Anamalai explained that ZUS Coffee definitely underestimated how strongly their audience felt about the situation, adding that the initial apology created "a ton" of confusion and frustration for its consumers. 

"The key point is that they came out and said they stand in solidarity for a free Palestine. This shows they're on the same side of the issue as their audience, which goes a long way in rebuilding trust," explained Anamalai. 

Anamalai added: 

The big lesson here is that understanding your audience is crucial. When a crisis hits, clear messaging that resonates with your audience's concerns are essential.

Can ZUS Coffee bounce back?

In Malaysia, brands, celebrities and influencers have now become targets of boycott movements. Most recently, the global #BlockOut24 movement, a campaign where social media users block influencers or celebrities who have remained silent amidst the ongoing war between Gaza and Israel, arrived in Malaysia.

The Malaysian block list includes stars such as actresses Michelle Yeoh, Neelofa and Ruhainies, as well as actress and film producer Sheila Rusly, and actress and singer Janna Nick.

Global brands such as McDonald's and KFC have also been on the chopping block, with the latter shutting over 100 restaurants across the country amidst pro-Palestine boycott

According to Anamalai, rebuilding brand image is important for ZUS Coffee right now. This may include reaffirming its customers and being extra careful of future brand partnerships and collaborations. 

"They are a Malaysian brand and should reaffirm their customers of the social responsibilities they bear, which aligns with Malaysian values," said Anamalai. 

"Looking ahead, the brand needs to be extra careful about who they partner with. A strong selection process that ensures their future partners share their values will prevent similar situations."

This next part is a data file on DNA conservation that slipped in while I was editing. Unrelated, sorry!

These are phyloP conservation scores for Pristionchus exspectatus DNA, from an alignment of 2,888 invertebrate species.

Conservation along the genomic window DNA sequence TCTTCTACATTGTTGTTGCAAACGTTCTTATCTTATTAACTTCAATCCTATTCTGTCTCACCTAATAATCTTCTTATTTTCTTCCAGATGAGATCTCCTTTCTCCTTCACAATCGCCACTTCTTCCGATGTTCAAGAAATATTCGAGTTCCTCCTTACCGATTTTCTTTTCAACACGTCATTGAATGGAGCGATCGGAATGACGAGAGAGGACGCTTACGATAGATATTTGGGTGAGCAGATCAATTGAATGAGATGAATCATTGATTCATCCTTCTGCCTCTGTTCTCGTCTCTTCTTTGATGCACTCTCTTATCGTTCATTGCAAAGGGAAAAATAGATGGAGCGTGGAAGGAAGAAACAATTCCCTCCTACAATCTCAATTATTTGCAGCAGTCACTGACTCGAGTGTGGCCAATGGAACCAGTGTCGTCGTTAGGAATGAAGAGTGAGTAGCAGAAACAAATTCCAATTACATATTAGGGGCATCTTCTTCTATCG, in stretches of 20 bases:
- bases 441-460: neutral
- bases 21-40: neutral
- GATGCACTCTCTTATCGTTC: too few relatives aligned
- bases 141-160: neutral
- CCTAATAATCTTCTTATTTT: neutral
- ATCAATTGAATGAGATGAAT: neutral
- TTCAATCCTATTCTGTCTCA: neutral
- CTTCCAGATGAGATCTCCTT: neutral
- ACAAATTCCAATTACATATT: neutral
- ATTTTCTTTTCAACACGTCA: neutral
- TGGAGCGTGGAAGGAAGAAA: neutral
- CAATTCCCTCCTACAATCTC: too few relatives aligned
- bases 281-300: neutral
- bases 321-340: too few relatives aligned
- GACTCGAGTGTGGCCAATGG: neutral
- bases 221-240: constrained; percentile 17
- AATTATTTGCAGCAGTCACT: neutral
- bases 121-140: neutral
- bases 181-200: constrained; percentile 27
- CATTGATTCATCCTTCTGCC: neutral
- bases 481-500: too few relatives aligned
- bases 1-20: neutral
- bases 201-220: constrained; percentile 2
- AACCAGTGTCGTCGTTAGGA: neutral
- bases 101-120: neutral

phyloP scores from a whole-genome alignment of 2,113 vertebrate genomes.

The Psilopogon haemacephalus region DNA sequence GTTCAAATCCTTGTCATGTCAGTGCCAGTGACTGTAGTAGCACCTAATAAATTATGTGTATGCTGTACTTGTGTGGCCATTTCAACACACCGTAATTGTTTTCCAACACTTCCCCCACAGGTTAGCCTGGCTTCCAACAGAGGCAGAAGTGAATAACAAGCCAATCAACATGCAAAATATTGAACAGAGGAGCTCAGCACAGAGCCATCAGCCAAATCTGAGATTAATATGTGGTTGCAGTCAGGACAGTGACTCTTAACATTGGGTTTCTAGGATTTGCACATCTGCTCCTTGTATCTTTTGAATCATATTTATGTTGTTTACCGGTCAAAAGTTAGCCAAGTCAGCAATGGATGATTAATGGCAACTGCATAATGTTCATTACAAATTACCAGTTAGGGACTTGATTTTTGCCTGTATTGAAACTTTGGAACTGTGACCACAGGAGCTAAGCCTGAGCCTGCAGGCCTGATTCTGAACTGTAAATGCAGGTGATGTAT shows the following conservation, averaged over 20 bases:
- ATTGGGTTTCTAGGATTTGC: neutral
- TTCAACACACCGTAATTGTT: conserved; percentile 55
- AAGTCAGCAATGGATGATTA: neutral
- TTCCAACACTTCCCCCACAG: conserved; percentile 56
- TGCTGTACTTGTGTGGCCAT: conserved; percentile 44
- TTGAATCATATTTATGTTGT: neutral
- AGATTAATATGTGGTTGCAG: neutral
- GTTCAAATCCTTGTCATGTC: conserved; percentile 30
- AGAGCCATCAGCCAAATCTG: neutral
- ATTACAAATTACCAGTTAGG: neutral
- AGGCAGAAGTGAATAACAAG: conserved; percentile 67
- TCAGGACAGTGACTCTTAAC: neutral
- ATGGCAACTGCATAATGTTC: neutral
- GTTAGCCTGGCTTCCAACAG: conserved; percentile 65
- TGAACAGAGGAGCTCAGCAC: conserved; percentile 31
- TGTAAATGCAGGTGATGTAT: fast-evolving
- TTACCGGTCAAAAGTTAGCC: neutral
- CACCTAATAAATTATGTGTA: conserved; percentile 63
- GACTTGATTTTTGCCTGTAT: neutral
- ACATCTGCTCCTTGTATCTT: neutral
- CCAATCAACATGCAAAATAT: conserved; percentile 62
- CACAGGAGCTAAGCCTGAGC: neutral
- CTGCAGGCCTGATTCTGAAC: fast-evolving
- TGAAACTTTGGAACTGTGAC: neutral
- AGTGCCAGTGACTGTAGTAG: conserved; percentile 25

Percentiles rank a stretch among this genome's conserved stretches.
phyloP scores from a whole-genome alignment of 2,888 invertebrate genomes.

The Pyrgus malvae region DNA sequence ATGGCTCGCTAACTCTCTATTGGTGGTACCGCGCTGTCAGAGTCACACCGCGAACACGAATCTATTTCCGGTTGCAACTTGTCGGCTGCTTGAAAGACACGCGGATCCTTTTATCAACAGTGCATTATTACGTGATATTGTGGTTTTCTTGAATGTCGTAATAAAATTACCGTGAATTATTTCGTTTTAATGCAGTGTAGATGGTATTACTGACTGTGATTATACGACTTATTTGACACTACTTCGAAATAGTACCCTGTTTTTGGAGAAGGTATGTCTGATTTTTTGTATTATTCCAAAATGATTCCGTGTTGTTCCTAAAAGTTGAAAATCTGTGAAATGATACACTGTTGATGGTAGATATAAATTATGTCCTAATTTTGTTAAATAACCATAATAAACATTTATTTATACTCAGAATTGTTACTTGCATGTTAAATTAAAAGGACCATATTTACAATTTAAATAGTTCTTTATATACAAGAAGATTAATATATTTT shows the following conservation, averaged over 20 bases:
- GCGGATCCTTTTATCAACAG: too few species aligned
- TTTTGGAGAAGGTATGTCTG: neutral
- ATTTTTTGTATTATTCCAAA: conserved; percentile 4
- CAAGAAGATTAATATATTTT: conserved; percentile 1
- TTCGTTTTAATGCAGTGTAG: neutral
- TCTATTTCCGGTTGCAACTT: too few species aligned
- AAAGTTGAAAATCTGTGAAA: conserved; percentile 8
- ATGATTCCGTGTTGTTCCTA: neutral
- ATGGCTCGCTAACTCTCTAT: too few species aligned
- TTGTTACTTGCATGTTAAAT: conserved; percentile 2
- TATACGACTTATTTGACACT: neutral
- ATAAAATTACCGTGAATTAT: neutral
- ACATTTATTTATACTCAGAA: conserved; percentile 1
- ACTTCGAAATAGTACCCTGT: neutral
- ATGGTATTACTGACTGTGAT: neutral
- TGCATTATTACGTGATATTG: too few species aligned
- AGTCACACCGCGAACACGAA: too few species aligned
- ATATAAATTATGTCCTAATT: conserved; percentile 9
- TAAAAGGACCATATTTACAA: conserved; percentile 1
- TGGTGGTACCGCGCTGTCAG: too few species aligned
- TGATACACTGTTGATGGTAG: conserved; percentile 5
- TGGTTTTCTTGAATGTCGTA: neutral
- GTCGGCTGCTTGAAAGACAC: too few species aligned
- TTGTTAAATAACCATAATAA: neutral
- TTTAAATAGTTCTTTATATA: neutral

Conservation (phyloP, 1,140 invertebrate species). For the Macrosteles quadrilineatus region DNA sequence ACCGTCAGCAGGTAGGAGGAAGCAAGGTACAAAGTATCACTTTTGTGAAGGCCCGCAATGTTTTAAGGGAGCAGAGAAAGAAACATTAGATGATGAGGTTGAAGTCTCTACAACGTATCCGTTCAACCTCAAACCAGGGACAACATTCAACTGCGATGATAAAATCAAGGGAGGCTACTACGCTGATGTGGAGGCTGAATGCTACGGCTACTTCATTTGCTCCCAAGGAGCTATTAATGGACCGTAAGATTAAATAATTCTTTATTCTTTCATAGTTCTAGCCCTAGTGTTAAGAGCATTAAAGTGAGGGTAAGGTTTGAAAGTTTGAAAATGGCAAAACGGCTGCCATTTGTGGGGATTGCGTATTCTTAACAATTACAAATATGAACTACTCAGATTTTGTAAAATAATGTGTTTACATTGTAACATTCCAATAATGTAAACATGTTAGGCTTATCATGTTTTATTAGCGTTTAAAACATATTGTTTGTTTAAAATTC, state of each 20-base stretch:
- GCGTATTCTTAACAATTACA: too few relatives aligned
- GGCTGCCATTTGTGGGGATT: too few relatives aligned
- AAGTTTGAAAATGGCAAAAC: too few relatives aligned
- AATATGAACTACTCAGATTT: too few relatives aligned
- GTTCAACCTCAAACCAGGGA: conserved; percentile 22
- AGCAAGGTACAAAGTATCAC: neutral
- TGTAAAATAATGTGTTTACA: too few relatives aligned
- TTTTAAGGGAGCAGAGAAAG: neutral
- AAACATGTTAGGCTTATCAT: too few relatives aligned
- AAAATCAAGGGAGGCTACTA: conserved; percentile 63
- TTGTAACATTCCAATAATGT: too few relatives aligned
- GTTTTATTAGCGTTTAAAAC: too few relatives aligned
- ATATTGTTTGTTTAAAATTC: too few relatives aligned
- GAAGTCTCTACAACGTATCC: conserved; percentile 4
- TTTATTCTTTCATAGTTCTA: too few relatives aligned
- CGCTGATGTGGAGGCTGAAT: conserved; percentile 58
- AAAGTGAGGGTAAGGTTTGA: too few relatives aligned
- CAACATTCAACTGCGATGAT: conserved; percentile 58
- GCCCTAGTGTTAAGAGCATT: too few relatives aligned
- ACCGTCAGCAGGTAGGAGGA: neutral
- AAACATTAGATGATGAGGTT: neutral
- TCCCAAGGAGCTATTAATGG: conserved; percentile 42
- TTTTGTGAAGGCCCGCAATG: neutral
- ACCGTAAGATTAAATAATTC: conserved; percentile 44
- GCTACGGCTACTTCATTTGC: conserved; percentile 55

Beyond any crisis, staying on top of what people are saying online is also crucial, added Anamalai, saying: 

Social listening and just having a finger on the pulse will help them adapt their approach to avoid future controversies

Braukmann agreed with Anamalai, adding that a successful crisis strategy must come from a place of sincerity and humility. With regards to the Israel-Palestine conflict, brands need to show empathy to connect emotionally with the audience and express regret. 

"In the context of an ongoing boycott movement in Malaysia, ZUS Coffee must take strategic and empathetic steps to maintain and rebuild its customer base," said Braukmann. 

This may look like clarifying their stance on the Israel-Palistine conflict with a clear statement, engaging with the community through social media interactions and public forums to listen to concerns and gather feedback and supporting social causes, according to Braukmann. 

In addition, ZUS Coffee can train its staff on sensitivity and empathy and re-evaluate marketing and branding to align with local values. It can also enhance communication and keep customers informed about steps the company is taking to address concerns through regular updates on their website and social media as well as promote ethical practices such as fair trade and sustainability, she said. 

Join us on 12 June 2024 for an exciting experience as Content360 makes its debut in Malaysia! Brace yourself to join the crème de la crème of the content marketing industry hailing from across the region. Immerse yourself in a dynamic atmosphere, and uncover the latest trends with thought leaders and solution providers from the realm of content.

Related articles:
#BlockOut24 for dummies: 101 on the movement forcing influencers to take a stand  
McDonald's to acquire 225 Israel outlets from franchisee
How the boycott in Malaysia is impacting content creators